Observations.

Shut Up, Legs!

Book Briefly Noted, Title Shut Up, Legs!, Author Jens Voigt, James D. Startt, Rating 3.0,

Shut Up, Legs!

Jens Voigt, James D. Startt

Briefly Noted



Jens Voigt was a wonderful cyclist to watch in the Tour de France. He was an aggressive rider, willing to attack in breakaways with few odds of success, friendly and available before and after a race. His motto, 'Shut Up, Legs!,' can be appreciated by anyone who rides bicycles long distance, or any endurance athlete for that matter: Muscular pain from exertion must be ignored in the pursuit of endurance feats.

Jens describes his life in professional cycling in this amiable autobiography, with many interesting anecdotes and some detail about what professional cycling is like behind the scenes.

About the only annoying aspect of the book were the obligatory passages about his dismay at drug usage in his sport: He claimed that he never used drugs, and had harsh words to say about the many cyclists that did during his era. I didn’t find his protestations of innocence very credible, as he was developed into a professional cyclist by the East German sports machine, which notoriously used drugs in every sport. Other East German cyclists of his era were caught with drugs, notably Jan Ullrich, a cyclist perennially on the Tour de France podium.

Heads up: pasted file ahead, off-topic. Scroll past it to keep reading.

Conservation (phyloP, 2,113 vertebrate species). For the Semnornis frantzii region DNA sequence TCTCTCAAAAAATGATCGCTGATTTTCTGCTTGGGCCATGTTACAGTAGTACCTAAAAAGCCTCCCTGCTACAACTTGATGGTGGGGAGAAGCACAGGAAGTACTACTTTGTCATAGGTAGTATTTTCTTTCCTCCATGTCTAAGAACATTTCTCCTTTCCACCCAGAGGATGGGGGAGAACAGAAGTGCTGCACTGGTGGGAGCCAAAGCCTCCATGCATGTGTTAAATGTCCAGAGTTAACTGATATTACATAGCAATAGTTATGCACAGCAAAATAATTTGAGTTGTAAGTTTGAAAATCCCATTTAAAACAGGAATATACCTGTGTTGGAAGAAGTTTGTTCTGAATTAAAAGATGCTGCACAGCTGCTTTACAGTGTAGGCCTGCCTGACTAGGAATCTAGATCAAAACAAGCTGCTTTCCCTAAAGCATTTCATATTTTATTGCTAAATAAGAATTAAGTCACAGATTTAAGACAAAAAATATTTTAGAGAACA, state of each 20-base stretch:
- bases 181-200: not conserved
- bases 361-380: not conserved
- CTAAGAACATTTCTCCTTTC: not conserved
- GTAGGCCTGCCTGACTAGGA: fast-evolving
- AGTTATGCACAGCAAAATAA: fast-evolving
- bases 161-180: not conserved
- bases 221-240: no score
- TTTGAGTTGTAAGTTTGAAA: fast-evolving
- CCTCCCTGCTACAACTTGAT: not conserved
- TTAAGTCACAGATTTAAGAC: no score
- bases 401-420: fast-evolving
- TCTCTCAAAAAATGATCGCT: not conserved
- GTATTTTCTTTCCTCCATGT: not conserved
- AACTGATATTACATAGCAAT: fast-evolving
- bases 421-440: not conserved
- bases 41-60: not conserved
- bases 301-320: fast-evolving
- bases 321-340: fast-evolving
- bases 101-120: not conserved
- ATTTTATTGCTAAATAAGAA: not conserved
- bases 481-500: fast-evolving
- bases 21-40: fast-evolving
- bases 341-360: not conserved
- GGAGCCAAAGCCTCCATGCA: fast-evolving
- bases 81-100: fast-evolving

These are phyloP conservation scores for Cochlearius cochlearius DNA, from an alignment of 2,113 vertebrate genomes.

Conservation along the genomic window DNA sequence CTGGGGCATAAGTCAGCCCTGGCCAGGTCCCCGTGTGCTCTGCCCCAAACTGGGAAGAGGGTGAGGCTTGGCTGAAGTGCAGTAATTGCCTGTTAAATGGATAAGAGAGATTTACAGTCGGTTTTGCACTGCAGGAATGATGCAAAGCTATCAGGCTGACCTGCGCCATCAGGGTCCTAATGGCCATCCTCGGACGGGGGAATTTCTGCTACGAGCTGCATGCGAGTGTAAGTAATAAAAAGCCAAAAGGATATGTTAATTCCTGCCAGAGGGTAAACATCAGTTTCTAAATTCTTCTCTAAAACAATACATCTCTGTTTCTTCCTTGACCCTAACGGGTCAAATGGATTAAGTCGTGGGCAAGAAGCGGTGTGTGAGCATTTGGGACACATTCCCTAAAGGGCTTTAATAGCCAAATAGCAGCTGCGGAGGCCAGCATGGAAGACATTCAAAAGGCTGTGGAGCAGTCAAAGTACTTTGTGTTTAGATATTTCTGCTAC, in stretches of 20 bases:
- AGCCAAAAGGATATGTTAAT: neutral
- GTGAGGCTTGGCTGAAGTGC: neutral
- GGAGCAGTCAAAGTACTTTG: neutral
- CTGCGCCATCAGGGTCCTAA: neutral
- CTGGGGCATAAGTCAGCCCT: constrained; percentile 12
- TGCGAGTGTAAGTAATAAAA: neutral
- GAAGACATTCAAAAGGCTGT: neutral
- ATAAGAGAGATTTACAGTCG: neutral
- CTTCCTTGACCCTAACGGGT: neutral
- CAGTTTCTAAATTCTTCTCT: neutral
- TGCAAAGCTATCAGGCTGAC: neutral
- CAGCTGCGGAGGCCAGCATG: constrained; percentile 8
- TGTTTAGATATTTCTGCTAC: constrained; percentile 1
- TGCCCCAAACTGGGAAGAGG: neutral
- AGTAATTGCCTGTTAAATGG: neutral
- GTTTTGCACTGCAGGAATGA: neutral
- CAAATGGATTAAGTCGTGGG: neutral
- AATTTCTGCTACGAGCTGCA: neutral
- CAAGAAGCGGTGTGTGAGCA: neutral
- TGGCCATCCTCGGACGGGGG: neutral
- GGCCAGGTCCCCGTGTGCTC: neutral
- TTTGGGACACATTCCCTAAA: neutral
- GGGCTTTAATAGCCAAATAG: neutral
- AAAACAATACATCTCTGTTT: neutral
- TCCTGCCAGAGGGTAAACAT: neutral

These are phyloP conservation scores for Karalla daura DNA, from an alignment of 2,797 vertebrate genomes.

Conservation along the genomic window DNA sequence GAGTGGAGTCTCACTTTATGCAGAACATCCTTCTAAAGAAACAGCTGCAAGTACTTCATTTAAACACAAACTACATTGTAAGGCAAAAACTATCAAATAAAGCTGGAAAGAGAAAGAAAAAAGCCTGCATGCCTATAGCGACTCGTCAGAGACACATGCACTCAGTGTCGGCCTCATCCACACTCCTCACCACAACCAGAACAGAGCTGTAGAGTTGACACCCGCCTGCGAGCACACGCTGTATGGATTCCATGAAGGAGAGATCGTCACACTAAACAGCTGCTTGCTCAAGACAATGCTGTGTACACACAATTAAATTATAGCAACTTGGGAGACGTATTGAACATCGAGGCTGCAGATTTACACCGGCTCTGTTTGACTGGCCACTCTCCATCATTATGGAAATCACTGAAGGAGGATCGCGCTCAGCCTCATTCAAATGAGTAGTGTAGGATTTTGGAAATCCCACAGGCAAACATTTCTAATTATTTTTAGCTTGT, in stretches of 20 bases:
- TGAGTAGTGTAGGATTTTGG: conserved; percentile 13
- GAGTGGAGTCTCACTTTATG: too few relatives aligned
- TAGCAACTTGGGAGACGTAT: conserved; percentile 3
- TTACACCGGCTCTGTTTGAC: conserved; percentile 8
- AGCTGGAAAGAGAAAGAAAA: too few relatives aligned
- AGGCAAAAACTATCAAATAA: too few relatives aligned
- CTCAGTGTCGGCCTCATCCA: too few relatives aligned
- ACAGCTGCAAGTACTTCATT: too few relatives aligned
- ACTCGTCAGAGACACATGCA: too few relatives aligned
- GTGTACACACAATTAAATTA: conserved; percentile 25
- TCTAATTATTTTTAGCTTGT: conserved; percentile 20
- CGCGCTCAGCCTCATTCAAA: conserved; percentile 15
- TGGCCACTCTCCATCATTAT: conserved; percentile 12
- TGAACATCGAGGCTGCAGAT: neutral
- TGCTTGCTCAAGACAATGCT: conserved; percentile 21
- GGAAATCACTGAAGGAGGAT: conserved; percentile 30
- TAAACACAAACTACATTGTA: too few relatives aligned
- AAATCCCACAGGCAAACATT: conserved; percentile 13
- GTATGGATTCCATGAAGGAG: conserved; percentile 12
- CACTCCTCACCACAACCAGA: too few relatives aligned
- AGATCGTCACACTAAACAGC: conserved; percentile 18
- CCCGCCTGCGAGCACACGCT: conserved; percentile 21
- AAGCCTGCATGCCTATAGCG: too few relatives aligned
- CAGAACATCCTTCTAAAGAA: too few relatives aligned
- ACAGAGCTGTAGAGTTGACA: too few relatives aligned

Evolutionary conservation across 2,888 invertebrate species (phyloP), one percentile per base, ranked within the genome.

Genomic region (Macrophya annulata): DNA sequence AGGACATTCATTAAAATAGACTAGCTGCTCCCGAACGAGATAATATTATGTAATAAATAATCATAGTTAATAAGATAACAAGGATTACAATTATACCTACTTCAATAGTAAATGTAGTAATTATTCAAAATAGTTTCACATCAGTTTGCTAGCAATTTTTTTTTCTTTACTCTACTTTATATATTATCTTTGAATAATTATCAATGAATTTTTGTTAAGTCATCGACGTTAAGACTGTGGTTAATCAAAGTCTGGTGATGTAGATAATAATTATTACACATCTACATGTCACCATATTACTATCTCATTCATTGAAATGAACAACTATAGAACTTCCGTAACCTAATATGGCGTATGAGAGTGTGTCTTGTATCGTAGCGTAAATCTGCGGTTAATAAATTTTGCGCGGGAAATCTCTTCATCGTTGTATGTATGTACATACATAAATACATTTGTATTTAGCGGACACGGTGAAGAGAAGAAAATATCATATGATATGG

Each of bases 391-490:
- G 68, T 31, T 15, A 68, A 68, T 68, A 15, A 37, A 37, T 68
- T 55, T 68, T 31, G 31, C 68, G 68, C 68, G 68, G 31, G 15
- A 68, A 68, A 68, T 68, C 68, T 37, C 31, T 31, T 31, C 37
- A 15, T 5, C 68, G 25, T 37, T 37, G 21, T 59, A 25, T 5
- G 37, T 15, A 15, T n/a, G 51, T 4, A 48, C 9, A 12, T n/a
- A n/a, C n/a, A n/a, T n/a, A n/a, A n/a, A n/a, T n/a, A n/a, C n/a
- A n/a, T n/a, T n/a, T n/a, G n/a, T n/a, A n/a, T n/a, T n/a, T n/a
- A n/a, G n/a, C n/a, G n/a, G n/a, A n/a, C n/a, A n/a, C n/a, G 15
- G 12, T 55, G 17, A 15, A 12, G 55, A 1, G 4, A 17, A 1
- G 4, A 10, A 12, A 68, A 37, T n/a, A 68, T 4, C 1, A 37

That being said, it is clear that nearly all, if not all, cyclists of his and Armstrong’s generation used drugs; certainly ALL of the champions of that era. There is some evidence that drug cheating has gone on since the early days of professional cycling at the beginning of the 20th century. All of the greats have been implicated, one way or another, in the use of performance-enhancing drugs, including the great multi-year champions of the Tour de France, such as Eddy Merckx, Jacques Anquetil, Bernard Hinault, Laurent Fignon, Greg LeMond, Miguel Indurain, Alberto Contador, and of course, Lance Armstrong.

Yet I still watch and enjoy professional cycling, because they all still suffer greatly with or without the drugs, and I still enjoy the enthusiasm of Jens Voigt.

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